Mirroring, therefore, can contribute to achieving social empathy and an understanding of others (Segal 2018), and can be practiced as part of a variety of tacit social interactions (Hasson & Frith 2016). Further, through acts and actions which work to mirror our own views, values and ideas with those of others we are able to learn socially. Such a pluralistic and heterogeneous approach, we believe, will promise and contribute more to creative processes and solutions than if we continue to remain fixed upon homogeneity and the limitations of 'singularism' (Wals 2010).
Conference format, program and 'mirroring' approach
The conference contributions will be organized around a series of themed panels which will be programmed on the basis of the keywords and content of each of the accepted proposals. As mentioned, given the nature of the conference, and our desire to emphasize the positive opportunities for dialogue and discussion among the panel and between attendees, for each of the programmed sessions we will invite all contributors to pre-record a 5 - 7 minute presentation which summarizes their contribution. This will allow each thematic panel to be focused upon a discussion of the possible connections between contributions, and that the development of these would take place within the conference itself so that this dialogue and its consequences for ‘mirroring’ is at the heart of our endeavors. The collaborative conversations and discussion that results from the thematic panels will be edited, published and distributed as a ‘proceedings-in-process’ at the end of each day, so that any opportunities to pick up or cross-reference the previous day’s dialogue is available for all participants.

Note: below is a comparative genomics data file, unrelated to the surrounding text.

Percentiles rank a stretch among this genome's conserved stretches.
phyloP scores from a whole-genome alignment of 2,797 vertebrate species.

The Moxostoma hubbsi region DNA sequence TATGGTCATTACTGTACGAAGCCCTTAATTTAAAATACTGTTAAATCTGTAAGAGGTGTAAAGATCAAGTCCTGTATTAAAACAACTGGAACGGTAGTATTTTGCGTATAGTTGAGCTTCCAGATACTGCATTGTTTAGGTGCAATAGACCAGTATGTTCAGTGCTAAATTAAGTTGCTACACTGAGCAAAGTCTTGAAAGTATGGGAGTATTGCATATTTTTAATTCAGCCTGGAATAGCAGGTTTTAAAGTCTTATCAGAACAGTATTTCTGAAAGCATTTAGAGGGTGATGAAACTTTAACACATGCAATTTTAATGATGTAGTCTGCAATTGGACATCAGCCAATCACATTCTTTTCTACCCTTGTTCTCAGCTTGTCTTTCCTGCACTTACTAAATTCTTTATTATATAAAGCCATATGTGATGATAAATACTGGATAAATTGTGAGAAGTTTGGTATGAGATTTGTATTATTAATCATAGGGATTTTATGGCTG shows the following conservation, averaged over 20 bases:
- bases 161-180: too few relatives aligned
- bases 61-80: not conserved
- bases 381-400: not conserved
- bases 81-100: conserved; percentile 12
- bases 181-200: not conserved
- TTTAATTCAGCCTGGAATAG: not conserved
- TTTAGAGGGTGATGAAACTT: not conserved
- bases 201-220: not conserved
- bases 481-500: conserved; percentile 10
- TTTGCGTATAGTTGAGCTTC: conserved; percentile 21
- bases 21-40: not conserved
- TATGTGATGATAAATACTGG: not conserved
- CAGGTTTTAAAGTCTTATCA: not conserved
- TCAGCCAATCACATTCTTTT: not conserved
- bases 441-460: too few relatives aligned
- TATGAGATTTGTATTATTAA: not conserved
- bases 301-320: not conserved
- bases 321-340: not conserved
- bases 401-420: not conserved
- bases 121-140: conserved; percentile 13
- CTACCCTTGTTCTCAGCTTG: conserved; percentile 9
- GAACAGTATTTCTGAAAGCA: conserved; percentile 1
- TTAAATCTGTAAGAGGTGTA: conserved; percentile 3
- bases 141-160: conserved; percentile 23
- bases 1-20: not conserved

Here is a link to the conference program.
Formal conference proceedings will be produced afterwards so that the full range of contributions and their development within the conference is documented and disseminated. Publication will take place across two tracks, reflecting our wish to include a range of contributions – there will be a peer-reviewed special issue of Deep Journal accompanied by a collation of contributions, artwork, fragments of dialogue and real-time responses which will be generated before and over the course of the conference itself.
Conference Chair: Satu Miettinen
Academic Chair: Mari Cecília Loschiavo dos Santos
Program Chairs: Jean-François Vachon and Anne Marchand
Proceeding Chairs: Rosana Vasques, Paul Wilson and Tang Tang
Exhibition Chair: Katri Konttinen
Poster Chair: Solen Roth
Student Volunteer Chair: Rafael Szafir Goldstein
•Freedberg, D., & Gallese, V. (2007). Motion, emotion and empathy in esthetic experience. Trends in cognitive sciences, 11(5), 197–203.
•Hasson, U., & Frith, C. D. (2016). Mirroring and beyond: coupled dynamics as a generalized framework for modelling social interactions. Philosophical Transactions of the Royal Society B: Biological Sciences, 371(1693), 20150366.
•Iacoboni, M. (2007). Face to face: The neural basis of social mirroring and empathy. Psychiatric Annals, 37(4).
•McGarry, L. M., & Russo, F. A. (2011). Mirroring in dance/movement therapy: Potential mechanisms behind empathy enhancement. The Arts in Psychotherapy, 38(3), 178–184.
•Segal, E. A. (2018). Social empathy: The art of understanding others. Columbia University Press.
•Wals, A. E. (2010). Mirroring, Gestaltswitching and transformative social learning: Stepping stones for developing sustainability competence. International Journal of Sustainability in Higher Education.
•Zahavi D. (2012) Empathy and mirroring: Husserl and Gallese. In: Breeur R., Melle U. (eds) Life, Subjectivity & Art. Phaenomenologica (Published Under the Auspices of the Husserl-Archives), vol 201. Springer, Dordrecht. https://doi.org/10.1007/978-94-007-2211-8_9.